Let’s get straight into December reads. I had a good start, but had a week or so without much reading… Still, I’ve managed to read some good books this month. I really wanted to read a book I could rate 5 star, but sadly, that was not to be.

14. Madame Bovary by Gustave Flaubert – 4/5

Tragic. Dull ache of a read. The story moves very fast which I liked. Melancholic, very observant & honest, however, there were too many unnecessary descriptions. I skimmed through some of the descriptive paragraphs. Emma is quite an unlikeable character, and I felt in this day and age she’d have been diagnosed as being bipolar or with depression. Again, thinking about it from today’s perspective if she’d had a job of her choosing, something that helped with self actualisation, it might’ve been a different story. I did feel bad for Charles, the husband. But his blindness towards her anguish was also strange. I liked that the author commented with his take on Emma’s behaviour…. sometimes authors don’t do that with unlikeable characters such as Elena’s Ferrante’s Neapolitan novels, although, of course, there’s a difference between the two as Ferrante wrote in first person narrative (Elena), while Flaubert wrote as a third person omniscient narrator. Anyway, overall this was a good book, and I’d recommend it. I can see why it’s a classic, since it’s one of the first ever written honest & somewhat thrilling psychological portraits, but I don’t think it’s a MUST read.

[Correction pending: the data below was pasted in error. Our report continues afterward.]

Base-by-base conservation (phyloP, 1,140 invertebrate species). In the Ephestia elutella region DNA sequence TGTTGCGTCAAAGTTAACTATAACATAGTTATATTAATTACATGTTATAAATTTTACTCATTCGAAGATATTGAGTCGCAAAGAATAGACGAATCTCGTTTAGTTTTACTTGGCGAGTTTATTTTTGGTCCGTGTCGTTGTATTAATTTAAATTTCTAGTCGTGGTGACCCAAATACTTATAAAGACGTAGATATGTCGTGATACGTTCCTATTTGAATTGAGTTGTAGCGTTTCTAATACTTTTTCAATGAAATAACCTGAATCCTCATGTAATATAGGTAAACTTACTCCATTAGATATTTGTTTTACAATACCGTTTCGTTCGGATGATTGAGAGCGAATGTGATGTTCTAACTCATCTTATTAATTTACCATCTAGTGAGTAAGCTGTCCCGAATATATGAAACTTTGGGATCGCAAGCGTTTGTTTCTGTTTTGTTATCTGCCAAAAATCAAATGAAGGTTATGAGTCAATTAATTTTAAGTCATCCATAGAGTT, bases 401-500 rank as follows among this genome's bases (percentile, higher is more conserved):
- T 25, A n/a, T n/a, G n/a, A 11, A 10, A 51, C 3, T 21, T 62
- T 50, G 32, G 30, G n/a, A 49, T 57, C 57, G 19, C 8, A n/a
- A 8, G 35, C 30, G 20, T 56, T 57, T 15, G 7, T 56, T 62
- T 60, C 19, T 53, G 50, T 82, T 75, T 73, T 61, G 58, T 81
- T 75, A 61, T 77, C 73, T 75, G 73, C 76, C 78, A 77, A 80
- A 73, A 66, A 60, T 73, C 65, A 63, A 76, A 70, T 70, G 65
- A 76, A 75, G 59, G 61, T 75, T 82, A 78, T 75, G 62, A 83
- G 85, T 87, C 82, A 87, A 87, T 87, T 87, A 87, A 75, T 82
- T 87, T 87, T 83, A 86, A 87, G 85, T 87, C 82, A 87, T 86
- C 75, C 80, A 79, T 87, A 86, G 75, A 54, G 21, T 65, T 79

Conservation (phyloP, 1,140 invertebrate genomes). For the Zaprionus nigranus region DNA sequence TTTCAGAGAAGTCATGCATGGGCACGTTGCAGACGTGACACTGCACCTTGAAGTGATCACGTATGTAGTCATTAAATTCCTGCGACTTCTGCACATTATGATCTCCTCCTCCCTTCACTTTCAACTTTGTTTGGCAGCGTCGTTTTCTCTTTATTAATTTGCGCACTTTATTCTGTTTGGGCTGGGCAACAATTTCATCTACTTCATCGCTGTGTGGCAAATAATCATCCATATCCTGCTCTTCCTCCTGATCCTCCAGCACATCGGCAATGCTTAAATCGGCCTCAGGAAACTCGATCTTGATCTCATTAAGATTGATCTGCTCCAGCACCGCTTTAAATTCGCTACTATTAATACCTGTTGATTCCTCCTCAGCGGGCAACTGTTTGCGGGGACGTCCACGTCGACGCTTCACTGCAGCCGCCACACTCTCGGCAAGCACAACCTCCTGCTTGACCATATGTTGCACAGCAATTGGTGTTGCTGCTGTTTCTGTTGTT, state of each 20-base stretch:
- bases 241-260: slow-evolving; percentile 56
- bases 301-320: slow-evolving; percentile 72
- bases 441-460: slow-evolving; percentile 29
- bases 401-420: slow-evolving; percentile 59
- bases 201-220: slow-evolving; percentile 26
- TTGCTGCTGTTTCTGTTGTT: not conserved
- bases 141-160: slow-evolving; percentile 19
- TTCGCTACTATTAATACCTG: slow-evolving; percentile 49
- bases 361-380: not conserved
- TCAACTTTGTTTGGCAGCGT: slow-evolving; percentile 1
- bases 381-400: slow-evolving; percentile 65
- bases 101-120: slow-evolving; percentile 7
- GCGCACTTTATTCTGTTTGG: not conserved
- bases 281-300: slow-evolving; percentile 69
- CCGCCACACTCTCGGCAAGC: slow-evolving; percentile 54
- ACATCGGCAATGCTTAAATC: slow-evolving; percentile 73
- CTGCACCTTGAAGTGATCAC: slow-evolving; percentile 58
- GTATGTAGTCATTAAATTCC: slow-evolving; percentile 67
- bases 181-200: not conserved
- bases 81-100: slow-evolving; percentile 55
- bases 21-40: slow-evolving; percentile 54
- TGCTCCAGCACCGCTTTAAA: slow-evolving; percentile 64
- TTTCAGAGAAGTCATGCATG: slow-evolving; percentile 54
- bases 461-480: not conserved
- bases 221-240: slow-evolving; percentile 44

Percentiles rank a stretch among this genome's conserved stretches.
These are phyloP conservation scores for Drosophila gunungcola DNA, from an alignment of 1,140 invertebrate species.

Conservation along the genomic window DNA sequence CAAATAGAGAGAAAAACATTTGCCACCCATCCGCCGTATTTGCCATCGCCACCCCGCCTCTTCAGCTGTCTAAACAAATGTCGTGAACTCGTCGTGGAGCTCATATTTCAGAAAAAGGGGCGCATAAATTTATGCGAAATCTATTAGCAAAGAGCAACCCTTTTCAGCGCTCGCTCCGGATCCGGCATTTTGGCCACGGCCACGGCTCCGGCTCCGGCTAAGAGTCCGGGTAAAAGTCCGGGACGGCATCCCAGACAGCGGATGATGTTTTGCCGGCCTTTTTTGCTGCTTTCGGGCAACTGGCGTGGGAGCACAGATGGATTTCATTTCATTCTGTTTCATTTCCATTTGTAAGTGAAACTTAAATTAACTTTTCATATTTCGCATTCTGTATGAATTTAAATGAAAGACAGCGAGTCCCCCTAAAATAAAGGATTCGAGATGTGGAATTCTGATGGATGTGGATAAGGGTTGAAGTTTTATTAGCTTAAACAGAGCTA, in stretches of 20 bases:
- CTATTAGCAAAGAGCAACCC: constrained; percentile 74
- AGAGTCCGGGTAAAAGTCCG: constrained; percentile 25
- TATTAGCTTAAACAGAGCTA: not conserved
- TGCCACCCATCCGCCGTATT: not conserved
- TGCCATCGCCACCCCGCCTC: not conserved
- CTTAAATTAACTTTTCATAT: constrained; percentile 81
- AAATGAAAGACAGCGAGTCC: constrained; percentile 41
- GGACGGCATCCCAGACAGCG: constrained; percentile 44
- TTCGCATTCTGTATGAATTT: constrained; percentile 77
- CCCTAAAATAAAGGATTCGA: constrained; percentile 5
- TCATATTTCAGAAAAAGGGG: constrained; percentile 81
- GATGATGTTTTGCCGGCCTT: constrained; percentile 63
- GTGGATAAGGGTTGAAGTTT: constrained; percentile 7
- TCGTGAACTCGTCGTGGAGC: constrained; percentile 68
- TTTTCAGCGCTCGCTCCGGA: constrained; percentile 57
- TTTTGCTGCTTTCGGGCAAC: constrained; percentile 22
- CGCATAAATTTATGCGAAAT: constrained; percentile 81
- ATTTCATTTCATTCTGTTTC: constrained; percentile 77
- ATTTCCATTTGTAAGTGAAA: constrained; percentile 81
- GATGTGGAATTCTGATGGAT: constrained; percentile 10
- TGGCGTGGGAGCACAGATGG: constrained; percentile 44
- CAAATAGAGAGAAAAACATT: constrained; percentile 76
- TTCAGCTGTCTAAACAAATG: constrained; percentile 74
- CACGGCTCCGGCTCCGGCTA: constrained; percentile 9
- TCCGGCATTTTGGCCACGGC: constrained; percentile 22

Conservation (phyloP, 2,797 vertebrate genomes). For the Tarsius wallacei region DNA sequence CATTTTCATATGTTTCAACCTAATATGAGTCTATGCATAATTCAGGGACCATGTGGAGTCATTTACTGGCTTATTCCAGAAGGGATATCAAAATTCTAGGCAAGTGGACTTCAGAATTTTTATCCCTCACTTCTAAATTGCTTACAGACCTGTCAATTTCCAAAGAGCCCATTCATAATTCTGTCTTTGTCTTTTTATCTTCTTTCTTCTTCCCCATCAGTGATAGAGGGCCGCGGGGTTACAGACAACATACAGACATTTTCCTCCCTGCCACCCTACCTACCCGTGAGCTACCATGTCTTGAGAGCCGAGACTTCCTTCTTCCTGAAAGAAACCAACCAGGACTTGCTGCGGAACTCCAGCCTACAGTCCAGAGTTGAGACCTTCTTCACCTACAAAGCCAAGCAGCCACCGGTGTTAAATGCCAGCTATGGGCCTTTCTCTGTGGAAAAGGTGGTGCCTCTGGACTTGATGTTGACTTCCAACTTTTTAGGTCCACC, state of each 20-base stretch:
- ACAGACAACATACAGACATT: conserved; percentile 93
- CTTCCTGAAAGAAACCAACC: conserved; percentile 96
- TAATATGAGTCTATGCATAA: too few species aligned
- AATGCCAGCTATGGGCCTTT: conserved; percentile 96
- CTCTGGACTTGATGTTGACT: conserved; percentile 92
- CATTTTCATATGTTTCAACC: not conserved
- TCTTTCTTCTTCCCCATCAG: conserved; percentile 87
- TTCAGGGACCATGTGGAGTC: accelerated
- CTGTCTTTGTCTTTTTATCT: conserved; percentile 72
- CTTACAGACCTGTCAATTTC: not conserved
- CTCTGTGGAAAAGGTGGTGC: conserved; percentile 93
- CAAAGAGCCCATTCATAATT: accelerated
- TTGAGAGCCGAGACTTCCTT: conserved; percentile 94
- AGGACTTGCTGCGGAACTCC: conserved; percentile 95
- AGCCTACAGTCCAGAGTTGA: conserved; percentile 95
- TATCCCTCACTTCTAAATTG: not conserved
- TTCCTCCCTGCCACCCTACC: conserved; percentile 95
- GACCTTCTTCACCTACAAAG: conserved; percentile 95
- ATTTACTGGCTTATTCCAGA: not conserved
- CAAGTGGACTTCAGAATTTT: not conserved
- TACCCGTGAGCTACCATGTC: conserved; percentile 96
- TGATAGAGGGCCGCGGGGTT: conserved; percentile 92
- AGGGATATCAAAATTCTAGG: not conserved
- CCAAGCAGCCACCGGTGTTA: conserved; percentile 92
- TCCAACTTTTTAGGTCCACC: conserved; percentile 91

15. Life According to Lubka by Laurie Graham – 3.5/5

Largely entertaining, but needed a better editor. Too many typos. Language could’ve been better. It felt a bit disappointing in some ways because prompts for further examination of some simple truths of life were there but they were not explored fully.

16. I capture the Castle by Dodie Smith – 3/5

This was the most frustrating book I read this month. I actually picked up this book with the confidence (based on the many reviews I’d read) that it will end up being a 5 star read. Sadly, it was utterly disappointing (the second half). I LOVED the first half and can easily rate it a 5. But the second half felt like it was written by somebody else!! The second half is a 1 for me, so it would average out to a 3.